The surface and ground water bodies are easily being contaminated by runoff water or by rain for the indiscriminate use of pesticide. According to Rahman (2000), the widespread use of pesticide may contaminate the environment and freshwater fish. It is obligatory of entering the fractions of applied insecticides into the aquatic ecosystems due to the application techniques for crop protection (Van Wijngaarden et al. 2005).

From water bodies, pesticide residues directly or indirectly pass through the food chain and eventually cause harm to human and other aquatic or terrestrial organisms. Several problems can be caused in human body due to pesticide exposure. Organophosphorous pesticides (OP) may affect sperm chromosome segregation and augment the risk for genetic syndromes (Recio et al. 2001). Lee et al. (2004) reported an association between chlorpyrifos use and incidence of lung cancer in Iowa and North Carolina. Pahwa et al. (2011) observed the association of soft-tissue sarcoma with specific pesticides such as aldrin and diazinon in six regions of Canada. Organochlorine (OC) pesticide use is related with an increase in cancer risk (Xu et al. 2010). A positive association of pesticide exposure with Parkinson’s disease (PD) was shown by Hancock et al. (2008).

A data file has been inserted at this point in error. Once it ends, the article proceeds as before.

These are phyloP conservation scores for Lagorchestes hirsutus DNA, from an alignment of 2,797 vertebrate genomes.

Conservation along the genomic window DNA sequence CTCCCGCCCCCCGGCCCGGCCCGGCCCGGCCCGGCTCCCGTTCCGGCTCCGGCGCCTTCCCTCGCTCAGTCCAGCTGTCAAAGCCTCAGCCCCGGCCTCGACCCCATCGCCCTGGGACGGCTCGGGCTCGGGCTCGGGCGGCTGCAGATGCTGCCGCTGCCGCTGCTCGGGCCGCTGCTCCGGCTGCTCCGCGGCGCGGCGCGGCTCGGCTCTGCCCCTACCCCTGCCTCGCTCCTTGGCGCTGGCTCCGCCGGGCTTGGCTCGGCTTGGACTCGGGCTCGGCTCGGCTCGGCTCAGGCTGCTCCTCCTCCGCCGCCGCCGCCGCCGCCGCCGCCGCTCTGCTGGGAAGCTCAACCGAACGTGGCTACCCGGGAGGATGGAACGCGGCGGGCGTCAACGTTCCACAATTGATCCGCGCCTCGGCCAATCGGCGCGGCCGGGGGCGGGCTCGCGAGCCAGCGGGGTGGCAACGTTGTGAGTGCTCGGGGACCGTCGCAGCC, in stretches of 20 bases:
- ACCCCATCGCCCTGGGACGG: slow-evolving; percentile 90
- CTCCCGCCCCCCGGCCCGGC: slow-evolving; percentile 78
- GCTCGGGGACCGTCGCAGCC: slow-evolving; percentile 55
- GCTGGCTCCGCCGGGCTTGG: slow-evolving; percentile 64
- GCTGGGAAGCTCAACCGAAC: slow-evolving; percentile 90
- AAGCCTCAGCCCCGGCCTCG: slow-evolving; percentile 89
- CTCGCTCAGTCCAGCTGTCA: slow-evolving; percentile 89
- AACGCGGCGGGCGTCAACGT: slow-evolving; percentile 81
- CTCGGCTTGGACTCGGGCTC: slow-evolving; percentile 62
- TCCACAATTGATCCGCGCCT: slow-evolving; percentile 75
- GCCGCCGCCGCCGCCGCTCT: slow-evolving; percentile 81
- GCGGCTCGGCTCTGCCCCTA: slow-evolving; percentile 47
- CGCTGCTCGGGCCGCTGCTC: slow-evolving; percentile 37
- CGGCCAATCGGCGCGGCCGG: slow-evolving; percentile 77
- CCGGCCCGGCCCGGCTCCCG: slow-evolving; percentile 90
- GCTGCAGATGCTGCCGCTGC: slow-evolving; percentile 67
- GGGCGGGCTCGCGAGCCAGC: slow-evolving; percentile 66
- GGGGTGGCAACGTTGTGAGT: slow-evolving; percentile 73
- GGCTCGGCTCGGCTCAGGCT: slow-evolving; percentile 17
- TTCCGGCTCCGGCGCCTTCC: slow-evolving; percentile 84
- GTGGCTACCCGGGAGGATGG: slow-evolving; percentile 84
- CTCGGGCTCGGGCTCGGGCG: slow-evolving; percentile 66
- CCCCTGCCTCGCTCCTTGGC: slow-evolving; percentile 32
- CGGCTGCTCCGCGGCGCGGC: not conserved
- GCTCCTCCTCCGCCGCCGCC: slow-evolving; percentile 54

In Bangladesh, endrin was the first imported pesticide of which 3 metric tons (MT) were imported in 1955 for agricultural pest control (Rahman 2004). Primarily, the government of Bangladesh provided a 100% financial assistance for pesticides and were supplied free of cost to the farmers but the pesticide industry was privatized in 1979 when 100% price was imposed (GoB, MoEF 2005).

Presently, there are a total of 141 active ingredients represented by 425 trade names, registered as public health pesticides (PHP) and agricultural pesticides (AP) in Bangladesh (GoB, MoEF 2005). Out of the total pesticides use, over 80 pesticides are used in rice fields alone (Ara et al. 2014). On the other hand, the consumption of pesticides in Bangladesh increased from 11,610.66 to 40,882.94 MT from the year 1998–2012 (BBS 2013).

Pesticides through food chain can be stored in the human body and may cause several health hazards because of prolonged consumption. The present study was conducted to reveal the original scenario of pesticide application by the farmers and to assess the possible health risk through identification and quantification of the pesticide residues in water samples in these regions.

Materials and methods